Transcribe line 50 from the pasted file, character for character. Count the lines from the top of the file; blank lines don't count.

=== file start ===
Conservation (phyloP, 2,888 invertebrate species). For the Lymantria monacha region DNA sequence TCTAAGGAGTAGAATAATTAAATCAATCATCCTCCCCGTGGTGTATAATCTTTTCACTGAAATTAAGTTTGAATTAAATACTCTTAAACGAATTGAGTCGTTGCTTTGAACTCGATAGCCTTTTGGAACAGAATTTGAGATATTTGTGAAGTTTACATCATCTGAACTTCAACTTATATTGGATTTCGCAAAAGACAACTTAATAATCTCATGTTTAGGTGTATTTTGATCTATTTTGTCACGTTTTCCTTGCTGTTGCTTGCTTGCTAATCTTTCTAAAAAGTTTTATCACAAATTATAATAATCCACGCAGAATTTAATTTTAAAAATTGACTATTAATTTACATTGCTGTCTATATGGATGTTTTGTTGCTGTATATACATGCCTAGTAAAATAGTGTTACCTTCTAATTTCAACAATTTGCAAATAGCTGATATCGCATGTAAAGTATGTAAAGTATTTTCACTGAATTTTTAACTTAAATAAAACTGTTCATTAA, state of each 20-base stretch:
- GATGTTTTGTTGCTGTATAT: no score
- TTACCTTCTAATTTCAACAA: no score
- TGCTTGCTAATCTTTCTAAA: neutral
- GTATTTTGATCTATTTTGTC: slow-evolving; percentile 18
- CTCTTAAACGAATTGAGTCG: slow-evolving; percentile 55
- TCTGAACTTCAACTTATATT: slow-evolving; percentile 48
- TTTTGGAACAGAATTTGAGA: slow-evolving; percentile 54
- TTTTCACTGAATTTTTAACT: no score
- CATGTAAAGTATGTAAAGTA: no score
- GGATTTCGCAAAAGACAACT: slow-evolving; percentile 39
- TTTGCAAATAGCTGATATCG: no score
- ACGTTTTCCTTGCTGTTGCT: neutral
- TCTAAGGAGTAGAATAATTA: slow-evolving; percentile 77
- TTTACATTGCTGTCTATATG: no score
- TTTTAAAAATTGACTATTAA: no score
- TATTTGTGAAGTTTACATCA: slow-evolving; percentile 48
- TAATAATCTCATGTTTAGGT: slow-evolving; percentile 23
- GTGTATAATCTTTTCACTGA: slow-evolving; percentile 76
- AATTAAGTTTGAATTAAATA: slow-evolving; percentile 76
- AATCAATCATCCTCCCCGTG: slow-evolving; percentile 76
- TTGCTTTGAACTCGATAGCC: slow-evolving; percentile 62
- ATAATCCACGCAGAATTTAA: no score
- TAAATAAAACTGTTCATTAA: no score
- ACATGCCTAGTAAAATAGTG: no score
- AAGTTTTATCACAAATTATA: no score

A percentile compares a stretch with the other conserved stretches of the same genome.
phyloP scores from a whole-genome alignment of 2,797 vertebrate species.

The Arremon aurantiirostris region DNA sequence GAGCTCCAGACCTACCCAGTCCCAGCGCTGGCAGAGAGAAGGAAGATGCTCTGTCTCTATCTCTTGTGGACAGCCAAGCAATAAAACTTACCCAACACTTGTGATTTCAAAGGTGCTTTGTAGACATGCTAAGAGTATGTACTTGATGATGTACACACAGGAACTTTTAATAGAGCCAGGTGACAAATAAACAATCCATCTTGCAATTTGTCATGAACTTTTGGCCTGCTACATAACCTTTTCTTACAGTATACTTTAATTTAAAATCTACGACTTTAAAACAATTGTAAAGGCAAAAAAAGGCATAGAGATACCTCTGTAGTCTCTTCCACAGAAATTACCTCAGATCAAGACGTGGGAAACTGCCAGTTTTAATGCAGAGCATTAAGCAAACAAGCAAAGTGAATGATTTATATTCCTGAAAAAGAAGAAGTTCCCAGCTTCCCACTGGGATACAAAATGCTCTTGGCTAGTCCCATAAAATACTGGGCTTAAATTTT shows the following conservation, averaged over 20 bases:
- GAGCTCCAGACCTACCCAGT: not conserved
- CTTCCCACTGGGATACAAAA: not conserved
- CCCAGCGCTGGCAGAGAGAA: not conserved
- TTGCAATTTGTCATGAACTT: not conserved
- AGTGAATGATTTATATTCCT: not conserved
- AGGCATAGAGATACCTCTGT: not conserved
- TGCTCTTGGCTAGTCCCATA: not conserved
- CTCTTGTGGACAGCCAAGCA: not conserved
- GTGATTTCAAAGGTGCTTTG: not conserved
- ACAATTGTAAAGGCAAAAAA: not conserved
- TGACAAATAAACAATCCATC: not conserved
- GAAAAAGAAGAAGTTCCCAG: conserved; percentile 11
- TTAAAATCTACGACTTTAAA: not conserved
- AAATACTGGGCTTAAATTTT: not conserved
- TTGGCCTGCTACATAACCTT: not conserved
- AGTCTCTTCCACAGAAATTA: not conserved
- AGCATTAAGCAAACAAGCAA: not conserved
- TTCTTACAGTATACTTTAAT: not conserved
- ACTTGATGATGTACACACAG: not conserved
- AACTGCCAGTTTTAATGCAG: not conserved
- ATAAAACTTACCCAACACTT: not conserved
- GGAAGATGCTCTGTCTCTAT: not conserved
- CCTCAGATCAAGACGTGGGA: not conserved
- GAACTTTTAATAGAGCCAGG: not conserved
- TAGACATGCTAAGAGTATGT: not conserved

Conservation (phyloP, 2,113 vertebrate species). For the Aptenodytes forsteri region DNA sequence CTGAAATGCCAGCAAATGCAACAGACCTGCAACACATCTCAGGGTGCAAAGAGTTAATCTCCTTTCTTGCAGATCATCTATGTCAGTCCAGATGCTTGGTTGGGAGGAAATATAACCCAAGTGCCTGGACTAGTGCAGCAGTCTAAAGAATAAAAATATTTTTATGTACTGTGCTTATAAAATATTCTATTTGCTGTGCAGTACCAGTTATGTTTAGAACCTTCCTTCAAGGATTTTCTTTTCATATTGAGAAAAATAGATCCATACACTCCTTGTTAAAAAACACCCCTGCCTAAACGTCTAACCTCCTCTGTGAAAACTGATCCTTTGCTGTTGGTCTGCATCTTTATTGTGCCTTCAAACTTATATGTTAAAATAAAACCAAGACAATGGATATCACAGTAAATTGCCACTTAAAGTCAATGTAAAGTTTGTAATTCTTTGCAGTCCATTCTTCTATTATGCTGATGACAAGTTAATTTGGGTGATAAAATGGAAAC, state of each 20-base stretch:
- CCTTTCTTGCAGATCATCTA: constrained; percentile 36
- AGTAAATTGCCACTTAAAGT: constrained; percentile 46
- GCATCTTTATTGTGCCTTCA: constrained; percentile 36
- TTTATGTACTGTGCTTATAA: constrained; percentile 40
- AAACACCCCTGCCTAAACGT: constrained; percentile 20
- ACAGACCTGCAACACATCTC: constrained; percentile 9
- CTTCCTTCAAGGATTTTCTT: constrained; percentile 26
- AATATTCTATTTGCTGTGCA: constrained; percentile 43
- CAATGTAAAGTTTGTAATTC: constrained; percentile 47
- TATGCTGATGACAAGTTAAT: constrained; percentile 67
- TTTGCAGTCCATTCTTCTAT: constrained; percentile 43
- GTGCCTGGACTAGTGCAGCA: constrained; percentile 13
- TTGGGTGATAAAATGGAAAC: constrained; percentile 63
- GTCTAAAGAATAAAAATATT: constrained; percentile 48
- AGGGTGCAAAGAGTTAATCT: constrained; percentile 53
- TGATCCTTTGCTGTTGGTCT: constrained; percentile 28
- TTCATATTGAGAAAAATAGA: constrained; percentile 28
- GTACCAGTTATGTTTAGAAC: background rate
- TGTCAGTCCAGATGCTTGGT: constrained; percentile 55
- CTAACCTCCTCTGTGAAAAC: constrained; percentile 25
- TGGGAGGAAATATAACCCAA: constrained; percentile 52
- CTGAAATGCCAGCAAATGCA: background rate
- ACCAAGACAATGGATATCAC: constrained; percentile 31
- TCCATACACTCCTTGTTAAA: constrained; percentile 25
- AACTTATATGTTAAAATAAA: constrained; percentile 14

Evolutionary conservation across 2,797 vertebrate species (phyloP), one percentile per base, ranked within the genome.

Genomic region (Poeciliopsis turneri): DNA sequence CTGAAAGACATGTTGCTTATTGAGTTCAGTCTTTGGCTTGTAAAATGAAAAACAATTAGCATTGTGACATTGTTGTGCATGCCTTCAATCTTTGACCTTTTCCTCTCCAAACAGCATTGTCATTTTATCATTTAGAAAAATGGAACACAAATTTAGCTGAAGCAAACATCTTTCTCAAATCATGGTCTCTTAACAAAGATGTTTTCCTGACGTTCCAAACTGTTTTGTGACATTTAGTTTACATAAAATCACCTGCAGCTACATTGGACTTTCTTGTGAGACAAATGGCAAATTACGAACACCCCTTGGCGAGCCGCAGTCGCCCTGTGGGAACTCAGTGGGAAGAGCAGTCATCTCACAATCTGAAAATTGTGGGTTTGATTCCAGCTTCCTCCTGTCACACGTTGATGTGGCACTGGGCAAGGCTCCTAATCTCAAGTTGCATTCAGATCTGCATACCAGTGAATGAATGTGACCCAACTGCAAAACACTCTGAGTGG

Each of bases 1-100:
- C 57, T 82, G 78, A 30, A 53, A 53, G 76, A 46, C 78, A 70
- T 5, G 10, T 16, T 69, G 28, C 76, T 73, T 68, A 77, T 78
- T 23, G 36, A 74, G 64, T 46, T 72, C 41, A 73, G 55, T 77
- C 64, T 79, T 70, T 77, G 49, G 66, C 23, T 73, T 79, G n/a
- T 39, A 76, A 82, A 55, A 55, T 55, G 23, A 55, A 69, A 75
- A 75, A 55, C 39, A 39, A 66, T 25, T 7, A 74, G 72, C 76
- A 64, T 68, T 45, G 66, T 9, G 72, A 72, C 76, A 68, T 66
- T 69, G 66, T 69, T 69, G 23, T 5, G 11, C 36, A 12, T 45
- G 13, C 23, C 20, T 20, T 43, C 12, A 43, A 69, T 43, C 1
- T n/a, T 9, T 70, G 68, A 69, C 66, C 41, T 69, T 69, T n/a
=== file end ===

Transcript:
- ATAAAACTTACCCAACACTT: not conserved